noun, plural ca·lyx·es, cal·y·ces [kal-uh-seez, key-luh-] /ˈkæl əˌsiz, ˈkeɪ lə-/.
Origin of calyx
Examples from the Web for calyces
Historical Examples of calyces
They are very partial to the nectar enclosed within the calyces of rhododendron flowers.Birds of the Indian Hills
The calyces become charged with oil glands, and yield a greater abundance of volatile oil.
The broken peduncles, mixed with the calyces and flower-buds, of several species of Artemisia imported from the Levant.Cooley's Practical Receipts, Volume II
As they fade the calyces become fleshy and much enlarged, and resemble the fruit of the hawthorn when ripe.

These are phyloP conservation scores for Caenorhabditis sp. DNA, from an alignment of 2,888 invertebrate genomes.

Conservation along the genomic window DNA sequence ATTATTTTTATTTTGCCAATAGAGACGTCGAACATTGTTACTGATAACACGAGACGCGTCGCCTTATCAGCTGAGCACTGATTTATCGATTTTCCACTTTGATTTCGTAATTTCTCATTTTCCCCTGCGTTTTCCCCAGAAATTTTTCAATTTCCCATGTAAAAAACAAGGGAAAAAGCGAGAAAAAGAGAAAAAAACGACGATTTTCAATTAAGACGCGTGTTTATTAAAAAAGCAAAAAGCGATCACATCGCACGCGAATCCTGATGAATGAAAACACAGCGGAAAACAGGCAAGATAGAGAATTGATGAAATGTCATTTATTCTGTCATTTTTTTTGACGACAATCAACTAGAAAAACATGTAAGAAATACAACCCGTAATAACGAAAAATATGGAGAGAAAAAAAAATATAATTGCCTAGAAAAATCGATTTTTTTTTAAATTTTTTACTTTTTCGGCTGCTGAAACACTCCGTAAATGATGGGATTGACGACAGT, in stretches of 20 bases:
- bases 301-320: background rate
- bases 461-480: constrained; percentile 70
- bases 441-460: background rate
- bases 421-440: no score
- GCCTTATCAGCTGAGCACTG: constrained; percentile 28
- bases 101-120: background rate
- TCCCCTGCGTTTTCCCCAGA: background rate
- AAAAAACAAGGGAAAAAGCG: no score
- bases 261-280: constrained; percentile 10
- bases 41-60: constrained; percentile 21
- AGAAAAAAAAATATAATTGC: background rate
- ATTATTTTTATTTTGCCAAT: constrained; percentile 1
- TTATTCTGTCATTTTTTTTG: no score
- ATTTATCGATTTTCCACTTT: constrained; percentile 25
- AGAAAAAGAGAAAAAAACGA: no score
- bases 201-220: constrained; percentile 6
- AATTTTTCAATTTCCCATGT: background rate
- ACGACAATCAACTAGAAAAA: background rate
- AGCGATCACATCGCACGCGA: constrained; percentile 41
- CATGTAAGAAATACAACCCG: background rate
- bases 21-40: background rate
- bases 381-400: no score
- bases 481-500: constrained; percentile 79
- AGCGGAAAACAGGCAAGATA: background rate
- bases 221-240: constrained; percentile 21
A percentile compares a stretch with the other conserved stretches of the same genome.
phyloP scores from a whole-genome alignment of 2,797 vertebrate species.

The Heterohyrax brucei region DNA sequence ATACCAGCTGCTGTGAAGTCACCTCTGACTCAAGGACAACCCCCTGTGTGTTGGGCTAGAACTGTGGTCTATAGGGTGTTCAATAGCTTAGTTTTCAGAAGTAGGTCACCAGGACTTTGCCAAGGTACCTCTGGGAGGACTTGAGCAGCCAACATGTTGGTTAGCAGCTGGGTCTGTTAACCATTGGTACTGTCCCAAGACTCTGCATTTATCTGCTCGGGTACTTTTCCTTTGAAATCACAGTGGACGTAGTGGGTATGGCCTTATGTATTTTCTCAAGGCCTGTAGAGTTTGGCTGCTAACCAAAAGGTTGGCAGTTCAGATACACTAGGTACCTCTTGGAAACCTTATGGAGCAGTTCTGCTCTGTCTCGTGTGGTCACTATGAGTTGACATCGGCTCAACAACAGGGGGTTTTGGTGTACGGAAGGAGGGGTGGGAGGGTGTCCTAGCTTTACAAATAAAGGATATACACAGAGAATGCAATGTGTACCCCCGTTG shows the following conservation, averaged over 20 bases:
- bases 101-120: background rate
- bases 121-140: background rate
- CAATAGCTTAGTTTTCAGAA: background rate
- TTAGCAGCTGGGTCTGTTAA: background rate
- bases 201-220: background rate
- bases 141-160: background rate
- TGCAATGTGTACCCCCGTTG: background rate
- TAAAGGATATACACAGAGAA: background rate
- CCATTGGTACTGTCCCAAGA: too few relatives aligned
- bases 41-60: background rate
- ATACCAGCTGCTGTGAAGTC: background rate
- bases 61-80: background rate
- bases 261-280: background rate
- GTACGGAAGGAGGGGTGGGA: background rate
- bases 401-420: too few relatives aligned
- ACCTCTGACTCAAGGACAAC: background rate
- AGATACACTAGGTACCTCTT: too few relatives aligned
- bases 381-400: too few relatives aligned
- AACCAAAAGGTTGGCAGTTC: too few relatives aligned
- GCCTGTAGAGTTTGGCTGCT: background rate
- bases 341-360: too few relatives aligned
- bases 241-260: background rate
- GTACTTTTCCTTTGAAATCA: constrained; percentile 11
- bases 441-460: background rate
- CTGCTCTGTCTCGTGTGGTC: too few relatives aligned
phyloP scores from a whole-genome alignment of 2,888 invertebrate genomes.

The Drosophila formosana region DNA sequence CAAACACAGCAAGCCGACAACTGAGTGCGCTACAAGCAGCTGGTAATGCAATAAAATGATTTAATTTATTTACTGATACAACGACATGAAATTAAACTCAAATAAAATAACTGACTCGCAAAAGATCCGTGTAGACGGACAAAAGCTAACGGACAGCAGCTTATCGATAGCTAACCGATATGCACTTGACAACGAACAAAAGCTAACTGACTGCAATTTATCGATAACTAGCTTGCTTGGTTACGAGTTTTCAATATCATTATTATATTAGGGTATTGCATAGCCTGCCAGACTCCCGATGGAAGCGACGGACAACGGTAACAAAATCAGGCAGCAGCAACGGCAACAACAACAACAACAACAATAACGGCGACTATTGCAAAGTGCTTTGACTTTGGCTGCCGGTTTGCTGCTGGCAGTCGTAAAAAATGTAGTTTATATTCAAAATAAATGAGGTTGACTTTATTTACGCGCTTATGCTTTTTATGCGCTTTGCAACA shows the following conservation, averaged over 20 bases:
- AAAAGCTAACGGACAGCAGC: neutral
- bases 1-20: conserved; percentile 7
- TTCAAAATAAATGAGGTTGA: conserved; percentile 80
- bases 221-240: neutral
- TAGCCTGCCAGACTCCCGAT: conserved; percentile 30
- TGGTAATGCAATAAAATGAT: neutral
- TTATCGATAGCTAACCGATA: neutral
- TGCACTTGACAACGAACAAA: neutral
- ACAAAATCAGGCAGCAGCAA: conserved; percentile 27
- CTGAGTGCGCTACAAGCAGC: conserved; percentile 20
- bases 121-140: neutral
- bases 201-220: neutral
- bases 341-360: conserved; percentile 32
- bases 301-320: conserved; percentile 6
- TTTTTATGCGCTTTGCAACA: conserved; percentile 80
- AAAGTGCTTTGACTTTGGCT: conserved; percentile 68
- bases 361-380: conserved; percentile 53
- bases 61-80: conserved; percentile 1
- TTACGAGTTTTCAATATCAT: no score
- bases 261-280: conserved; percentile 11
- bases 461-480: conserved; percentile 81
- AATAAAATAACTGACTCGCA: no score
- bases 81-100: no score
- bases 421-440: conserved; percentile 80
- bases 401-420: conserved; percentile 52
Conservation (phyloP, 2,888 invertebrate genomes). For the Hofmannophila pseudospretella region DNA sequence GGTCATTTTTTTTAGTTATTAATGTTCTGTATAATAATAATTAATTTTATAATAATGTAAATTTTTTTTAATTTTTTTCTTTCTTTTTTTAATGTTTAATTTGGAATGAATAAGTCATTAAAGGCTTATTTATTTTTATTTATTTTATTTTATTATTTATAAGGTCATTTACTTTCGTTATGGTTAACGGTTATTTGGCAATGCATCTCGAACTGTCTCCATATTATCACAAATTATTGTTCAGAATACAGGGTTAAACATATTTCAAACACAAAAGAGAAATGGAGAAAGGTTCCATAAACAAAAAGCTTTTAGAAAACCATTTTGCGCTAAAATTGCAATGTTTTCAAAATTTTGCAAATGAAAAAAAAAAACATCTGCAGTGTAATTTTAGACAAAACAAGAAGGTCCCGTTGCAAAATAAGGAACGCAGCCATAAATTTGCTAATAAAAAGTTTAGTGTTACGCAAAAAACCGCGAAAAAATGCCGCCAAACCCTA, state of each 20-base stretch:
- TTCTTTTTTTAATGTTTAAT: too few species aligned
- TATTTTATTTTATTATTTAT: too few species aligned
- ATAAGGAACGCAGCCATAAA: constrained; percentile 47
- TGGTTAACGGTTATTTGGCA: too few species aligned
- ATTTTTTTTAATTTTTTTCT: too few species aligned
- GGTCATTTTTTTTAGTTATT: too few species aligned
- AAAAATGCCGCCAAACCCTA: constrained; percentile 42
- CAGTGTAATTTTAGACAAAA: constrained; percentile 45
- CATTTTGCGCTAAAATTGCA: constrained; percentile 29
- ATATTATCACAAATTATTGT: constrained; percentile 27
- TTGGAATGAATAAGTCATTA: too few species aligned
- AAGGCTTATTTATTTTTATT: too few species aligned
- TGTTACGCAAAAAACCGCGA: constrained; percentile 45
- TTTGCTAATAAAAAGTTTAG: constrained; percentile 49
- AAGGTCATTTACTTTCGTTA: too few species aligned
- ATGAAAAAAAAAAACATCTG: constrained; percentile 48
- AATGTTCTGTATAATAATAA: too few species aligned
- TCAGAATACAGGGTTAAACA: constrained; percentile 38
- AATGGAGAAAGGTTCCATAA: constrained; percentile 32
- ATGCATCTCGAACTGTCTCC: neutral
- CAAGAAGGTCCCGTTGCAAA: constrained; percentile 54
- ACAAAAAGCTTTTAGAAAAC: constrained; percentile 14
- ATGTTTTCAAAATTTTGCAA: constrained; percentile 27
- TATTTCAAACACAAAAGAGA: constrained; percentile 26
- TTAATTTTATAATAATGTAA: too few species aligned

Only lianas, these parasites of the vegetable kingdom, raise their stems above the dusky vault to open their calyces in the sun.From Pole to Pole
Sven Anders Hedin
noun plural calyxes or calyces (ˈkælɪˌsiːz, ˈkeɪlɪ-)
Word Origin for calyx
1680s, from Latin calyx, from Greek kalyx "seed pod, husk, outer covering" (of a fruit, flower bud, etc.), from root of kalyptein "to cover, conceal" (see cell). The proper plural is calyces. Some sources connect the word rather with Greek kylix "drinking cup."